Sunday 22 January 2017

Meet The Real Man Who Can Teach Anyone To Build A Computer From Scratch

Alex Klein

When Alex Klein asked a classroom of children to tell him how computers worked, they were full of ideas – sadly none of them were close to being right.

One child even suggested the way music found its way on to YouTube was 'magic'.

It was this lack of understanding that set Klein on a mission to demystify computers, sparking a journey, which led to the birth of Kano – a £149 do-it-yourself computer that claims to be as fun to make as Lego and so simple a child as young as six can do it.

Today, more than 100,000 have been sold across the world, and it has raised nearly £14million in investment – even Apple co-founder Steve Wozniak has one.

Klein's idea for the firm took shape when his six-year-old cousin Micah challenged him to make a computer.

He teamed up with entrepreneur Yonatan Raz-Fridman and secured an investment from Micah's dad – serial investor Saul Klein.

Working from Klein's north London flat, the duo bought 200 Raspberry Pi computers – a very basic electronic gadget, which teaches children how to write computer code – sourced parts from China and boxed it all together so people would be able to build a computer of their own.

The kits include cables, a keyboard and the computer, and can be plugged into a TV or existing monitor.

Kano has since launched a build-your-own computer screen kit, and a build-your-own camera, speaker and flashing light board are next.

Kano's success lies in an easy-to-read story book that accompanies the computer.

The device has proved popular – and won the support of former London Mayor Boris Johnson who, with a group of schoolchildren, was pitted against his New York counterpart Mike Bloomberg in a race to build a Kano computer as part of London Tech Week. Bloomberg's team won.

When Theresa May visited India last month, Kano was held up as an example of Britain's booming tech industry.

Today the flat in north London has been swapped for a large white space behind a trendy cafe in east London, typically equipped with exposed ceilings and a meeting room of beanbags with a plastic bonsai tree.

On one side, staff sit on picnic benches resting on green rugs and in another corner, hundreds of Kano cardboard boxes have been stacked up to create a sound-proof office.

The 'cathedral' – the large open-plan office with high ceilings – houses the firm's 50-strong team.

The computer got its name from Kano Jigoro, the father of Judo, because of his reputation as a dedicated teacher. His picture hangs on one of the walls.

'Our aspiration for the business is big. In five years we definitely aim to be selling millions of units and engaging tens of millions of people worldwide,' Klein says.

Born in London, Klein moved to Seattle at ten where he went to a school full of children whose parents worked for Microsoft. That is when he became interested in the workings of computers.

'Everyone was geeky, but I was more of an arts kid so I went online to try and learn how to code,' he says.

Klein moved to New York for a spell as a journalist before returning to the UK to begin a master's degree at Cambridge. He then teamed up with Raz-Fridman and discovered the Raspberry Pi.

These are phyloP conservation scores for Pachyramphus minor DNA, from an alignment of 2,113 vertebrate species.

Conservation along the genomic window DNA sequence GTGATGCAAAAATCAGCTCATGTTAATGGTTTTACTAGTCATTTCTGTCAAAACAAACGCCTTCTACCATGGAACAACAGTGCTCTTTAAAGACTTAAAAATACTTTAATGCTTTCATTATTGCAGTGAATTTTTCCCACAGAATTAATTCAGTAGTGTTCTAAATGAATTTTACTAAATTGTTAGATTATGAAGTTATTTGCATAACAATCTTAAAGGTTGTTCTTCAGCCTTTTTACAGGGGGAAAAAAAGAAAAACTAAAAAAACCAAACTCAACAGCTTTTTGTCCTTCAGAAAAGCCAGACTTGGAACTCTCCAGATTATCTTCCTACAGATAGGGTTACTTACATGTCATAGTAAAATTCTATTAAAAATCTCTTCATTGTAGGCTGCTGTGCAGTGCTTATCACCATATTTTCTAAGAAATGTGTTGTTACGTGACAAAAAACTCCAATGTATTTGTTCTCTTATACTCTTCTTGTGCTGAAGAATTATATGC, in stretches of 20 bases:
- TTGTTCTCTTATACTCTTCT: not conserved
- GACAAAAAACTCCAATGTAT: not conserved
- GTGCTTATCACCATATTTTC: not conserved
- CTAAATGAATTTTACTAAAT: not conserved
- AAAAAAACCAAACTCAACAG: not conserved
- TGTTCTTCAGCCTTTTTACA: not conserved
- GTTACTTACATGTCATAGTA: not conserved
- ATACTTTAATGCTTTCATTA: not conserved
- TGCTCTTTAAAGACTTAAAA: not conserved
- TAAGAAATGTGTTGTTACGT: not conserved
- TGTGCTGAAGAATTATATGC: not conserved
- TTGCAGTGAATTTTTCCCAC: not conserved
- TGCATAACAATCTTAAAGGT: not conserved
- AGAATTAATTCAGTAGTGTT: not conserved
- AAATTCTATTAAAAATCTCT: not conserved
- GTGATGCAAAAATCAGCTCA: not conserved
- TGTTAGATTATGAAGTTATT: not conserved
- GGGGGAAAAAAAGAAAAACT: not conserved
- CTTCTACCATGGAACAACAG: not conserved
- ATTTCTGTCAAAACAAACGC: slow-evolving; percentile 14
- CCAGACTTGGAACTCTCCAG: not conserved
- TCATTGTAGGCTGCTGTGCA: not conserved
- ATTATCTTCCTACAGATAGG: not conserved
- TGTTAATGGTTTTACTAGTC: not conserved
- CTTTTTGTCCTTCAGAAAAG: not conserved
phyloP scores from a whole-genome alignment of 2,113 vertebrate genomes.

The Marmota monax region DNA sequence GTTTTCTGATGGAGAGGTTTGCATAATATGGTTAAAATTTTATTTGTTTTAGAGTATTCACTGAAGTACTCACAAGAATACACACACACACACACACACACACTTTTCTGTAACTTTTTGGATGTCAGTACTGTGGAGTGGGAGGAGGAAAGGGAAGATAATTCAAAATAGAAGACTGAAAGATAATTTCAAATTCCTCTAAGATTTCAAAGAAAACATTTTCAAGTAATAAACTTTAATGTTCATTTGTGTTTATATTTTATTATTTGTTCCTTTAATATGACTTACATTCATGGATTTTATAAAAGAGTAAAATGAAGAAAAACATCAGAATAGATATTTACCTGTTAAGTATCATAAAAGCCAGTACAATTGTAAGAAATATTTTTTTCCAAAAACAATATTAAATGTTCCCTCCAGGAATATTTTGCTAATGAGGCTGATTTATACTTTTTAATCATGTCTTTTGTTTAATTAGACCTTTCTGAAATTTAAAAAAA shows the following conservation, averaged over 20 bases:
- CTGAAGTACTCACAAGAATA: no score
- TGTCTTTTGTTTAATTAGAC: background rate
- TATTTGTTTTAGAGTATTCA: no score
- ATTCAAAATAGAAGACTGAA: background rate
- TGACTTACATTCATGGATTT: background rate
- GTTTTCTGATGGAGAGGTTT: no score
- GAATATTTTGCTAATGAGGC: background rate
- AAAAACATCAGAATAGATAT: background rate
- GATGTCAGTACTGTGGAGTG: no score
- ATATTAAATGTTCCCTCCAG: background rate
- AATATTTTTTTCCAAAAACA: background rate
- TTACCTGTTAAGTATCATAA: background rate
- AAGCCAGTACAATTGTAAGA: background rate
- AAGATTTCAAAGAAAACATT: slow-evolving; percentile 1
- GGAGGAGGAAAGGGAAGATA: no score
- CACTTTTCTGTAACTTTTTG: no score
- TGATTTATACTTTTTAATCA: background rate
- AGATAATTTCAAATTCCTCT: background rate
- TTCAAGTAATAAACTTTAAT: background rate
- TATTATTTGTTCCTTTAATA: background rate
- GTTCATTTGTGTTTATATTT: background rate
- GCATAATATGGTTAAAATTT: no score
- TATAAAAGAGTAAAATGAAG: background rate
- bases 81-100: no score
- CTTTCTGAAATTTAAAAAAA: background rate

The credit-card-sized computer works like a larger model when used with a monitor, speakers and mouse.

It was founded by a team in Cambridge to promote the teaching of basic computer science and is sold in the UK under licence by tech giant Premier Farnell.

To help him get the firm up and running, Klein brought in the expertise of former Sony Playstation developer Alejandro Simón.

Kano is now one of the biggest individual buyers of the Raspberry Pi in the world, as it forms the heart of its product.

'It was part luck, part sweat, and part quality of executive. The market for low-cost computing is huge. We're bringing the creativity back to computing,' says Klein.

Its first crowdfunding round, through Kickstarter, raised £1.2million and allowed Kano to order its first shipment of parts from China. It became the most crowd-funded education technology product in history.

But building a global supply chain from scratch was not easy and there were several bumps in the road. Klein, 26, remembers having to send an email to 14,000 campaign donors to tell them it would be months before they would receive their computer.

Kano was let down by a supplier that did not include enough copper wires in their cables, and they later found working conditions in the factory building the batteries were not up to standard.

The latest crowdfunding round has a goal of just over £400,000 and was oversubscribed a week before the deadline.

Buyers have come from across the world. In Sierra Leone, a teenage boy with a Kano computer worked out how to stream music tracks from the internet and broadcast them across his country – effectively creating his own radio station.

Other buyers have included an adult education centre in South Africa, and US veterans from operation Desert Storm. Most Kano users create apps and games, which can be uploaded to share with other users on the Kano community website.

Kano joins a series of other 'coding toys' on the market. Fisher-Price has launched a £49.99 Code-a-Pillar, and Lego has launched Mindstorms, where children programme a robot's movements.

Klein and Kano show no sign of stopping. The first computer released by Kano was one-tenth of the operating speed of today's models, and the company has held talks with Toys R Us and Barns & Noble.



Etiam at libero iaculis, mollis justo non, blandit augue. Vestibulum sit amet sodales est, a lacinia ex. Suspendisse vel enim sagittis, volutpat sem eget, condimentum sem.